I like Brian Beutler’s pre-game analysis of tonight’s Republican debate at the Ronald Reagan presidential library.
I think he has a good formulation in carving out four candidates who are broadly acceptable to the Republican establishment. These would be Wisconsin Governor Scott Walker, Florida U.S. Senator Marco Rubio, Ohio Governor John Kasich and, of course, Jeb! Bush of Terri Schiavo fame.
If New Jersey Governor Chris Christie could someone right his ship and stage a political comeback, he could be added to this list, but he’s an afterthought at the moment.
So, if one of those four candidates is going to be the nominee (eventually), we really need to figure out how it is going to happen.
Starting with Marco Rubio, he’s an actual bona fide Latino. Sure, he’s Cuban-American, but the entire tide and momentum of the nomination contest right now is with people who are using Press ‘1’ for English as their rallying cry. It’s kind of hard to see how that all gets transferred to the “hey, we’re a new kind of inclusive party that is led by a bona fide Latino!” I mean, it could happen, and that would be interesting and positive in its own way, I guess, but are you putting money on it happening?
As for Scott Walker, it’s hard to see any pulse to his campaign at all. This is one of the most surprising develops of the campaign so far. Maybe, if he can reverse course and move up as quickly as he’s moved down, he can reemerge as a hybrid option that excites the base and doesn’t freak out the suits. I guess a strong debate performance would be the best way to begin that resurrection. But are you putting money on the charisma-challenged Walker having a strong debate performance?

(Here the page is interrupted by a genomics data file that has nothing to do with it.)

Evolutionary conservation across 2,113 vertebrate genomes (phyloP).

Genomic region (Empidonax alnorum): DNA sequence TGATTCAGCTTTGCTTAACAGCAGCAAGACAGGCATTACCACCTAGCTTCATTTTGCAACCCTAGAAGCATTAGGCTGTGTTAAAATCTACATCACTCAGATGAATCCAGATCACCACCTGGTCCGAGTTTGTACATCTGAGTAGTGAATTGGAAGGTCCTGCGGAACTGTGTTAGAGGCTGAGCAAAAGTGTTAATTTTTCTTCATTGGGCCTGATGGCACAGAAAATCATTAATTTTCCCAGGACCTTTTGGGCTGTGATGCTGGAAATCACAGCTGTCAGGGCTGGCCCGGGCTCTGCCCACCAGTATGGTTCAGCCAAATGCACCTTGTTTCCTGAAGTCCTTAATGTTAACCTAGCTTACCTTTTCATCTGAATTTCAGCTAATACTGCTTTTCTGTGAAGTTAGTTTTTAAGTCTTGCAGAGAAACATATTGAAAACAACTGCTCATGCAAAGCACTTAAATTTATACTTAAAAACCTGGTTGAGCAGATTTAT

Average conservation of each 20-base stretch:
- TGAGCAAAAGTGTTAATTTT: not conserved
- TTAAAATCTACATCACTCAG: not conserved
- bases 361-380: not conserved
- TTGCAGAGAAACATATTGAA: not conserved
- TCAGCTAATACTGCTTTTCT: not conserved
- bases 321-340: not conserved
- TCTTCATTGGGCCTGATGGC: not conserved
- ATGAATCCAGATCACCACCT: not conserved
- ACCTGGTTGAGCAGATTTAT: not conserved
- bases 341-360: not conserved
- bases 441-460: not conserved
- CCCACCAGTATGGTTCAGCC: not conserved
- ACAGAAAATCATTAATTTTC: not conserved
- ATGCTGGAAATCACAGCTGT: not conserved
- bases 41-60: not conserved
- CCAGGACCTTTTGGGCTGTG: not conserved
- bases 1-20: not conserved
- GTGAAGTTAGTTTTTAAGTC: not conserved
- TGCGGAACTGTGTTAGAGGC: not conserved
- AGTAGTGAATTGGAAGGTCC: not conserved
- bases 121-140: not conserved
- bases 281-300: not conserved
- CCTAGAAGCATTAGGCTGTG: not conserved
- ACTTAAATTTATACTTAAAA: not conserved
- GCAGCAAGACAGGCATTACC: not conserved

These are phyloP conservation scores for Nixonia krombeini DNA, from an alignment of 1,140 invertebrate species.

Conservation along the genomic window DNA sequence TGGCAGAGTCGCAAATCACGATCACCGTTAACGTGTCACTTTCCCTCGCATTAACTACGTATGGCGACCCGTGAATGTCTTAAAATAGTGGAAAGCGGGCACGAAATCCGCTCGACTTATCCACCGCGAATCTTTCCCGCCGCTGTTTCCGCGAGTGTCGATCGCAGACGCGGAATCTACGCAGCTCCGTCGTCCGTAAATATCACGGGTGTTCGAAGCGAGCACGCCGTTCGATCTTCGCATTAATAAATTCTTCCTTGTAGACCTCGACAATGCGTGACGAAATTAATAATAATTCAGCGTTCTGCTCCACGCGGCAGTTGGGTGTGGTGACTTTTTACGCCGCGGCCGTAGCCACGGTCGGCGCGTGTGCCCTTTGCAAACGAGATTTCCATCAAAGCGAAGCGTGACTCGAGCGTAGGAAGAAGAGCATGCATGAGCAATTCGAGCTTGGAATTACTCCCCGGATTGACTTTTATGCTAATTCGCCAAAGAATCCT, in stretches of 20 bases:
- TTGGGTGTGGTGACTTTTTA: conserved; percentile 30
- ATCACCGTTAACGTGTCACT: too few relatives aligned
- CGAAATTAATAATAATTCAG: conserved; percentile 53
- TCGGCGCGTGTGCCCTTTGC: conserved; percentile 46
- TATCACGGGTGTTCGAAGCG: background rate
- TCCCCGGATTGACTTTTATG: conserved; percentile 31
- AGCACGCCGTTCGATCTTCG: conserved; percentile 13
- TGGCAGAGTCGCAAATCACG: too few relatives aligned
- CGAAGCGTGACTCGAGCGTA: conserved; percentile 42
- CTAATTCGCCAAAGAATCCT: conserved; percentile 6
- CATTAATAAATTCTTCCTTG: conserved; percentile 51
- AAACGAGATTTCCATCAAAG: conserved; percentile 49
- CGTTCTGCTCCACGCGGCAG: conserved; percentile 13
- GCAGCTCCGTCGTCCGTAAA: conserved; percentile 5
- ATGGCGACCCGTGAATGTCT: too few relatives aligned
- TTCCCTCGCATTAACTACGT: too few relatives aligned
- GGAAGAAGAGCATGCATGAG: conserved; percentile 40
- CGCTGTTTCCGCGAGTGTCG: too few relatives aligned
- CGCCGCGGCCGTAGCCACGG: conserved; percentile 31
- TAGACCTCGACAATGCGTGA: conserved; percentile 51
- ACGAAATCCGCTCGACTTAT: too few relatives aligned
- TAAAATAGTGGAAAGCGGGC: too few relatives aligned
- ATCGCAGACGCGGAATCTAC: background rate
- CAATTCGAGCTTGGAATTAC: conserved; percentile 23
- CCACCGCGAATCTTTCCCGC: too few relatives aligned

Then there’s Jeb! Bush. Pretty much all the chaos and havoc and angst we’re witnessing is a direct result of the fact that Jeb! sucks as a candidate and is being rejected like generic dog food. If he sticks around long enough and lets the inherent flaws of his competitors become evident enough, he could win like McCain and Romney won, as the last plausible guy standing. He’s still got a shot, but the zeitgeist is against him. I wouldn’t bet your money on this guy.
That leaves John Kasich of Ohio. I think this is the guy. You can give me a lot of reasons why the base won’t love him, and that’s true. But the base hasn’t loved anyone since Dubya crawled back to Dallas. Kasich doesn’t need the base to love him. He just has to beat out these other three chumps (which is not particularly hard to envision) and be the last guy standing against The Donald.
I give Kasich at least even money in that fight.
So, what does Kasich have to do tonight?
Not much, really. Just sound reasonable and respectable and keep even with the others. As Jeb’s supporters panic and seek safety, they’ll flock to Kasich and his numbers will grow. Right now, he’s tied with Jeb in fourth place in New Hampshire with nine percent of the vote. Together, he and Bush have 18% and Fiorina (in third place) has another 11%.
So, collectively, these three command about 29 to 30 percent of the vote in the Granite State.
The problem is that Trump (22%), Carson (18%), and Cruz (5%) collectively have about 45%.
If there’s a problem with my theory that Kasich is an even-money bet to beat Trump, it’s this 45%-30% outsider-insider advantage. But I think the mainstream candidates are suffering from having no clear champion, as Beutler pointed out, and I think that the flaws in the outsiders will become more troubling to more people as it comes time to take a real serious look. So, really, if it were any closer than 45%-30%, I’d be willing to put my chips on Kasich without any hesitation.
Maybe Rubio will surprise me, and maybe Walker and Jeb have something in the tank that I’m just not seeing, but I’m getting more confident about a Kasich showdown with Trump, or if Trump collapses early, a showdown between Kasich and Carson.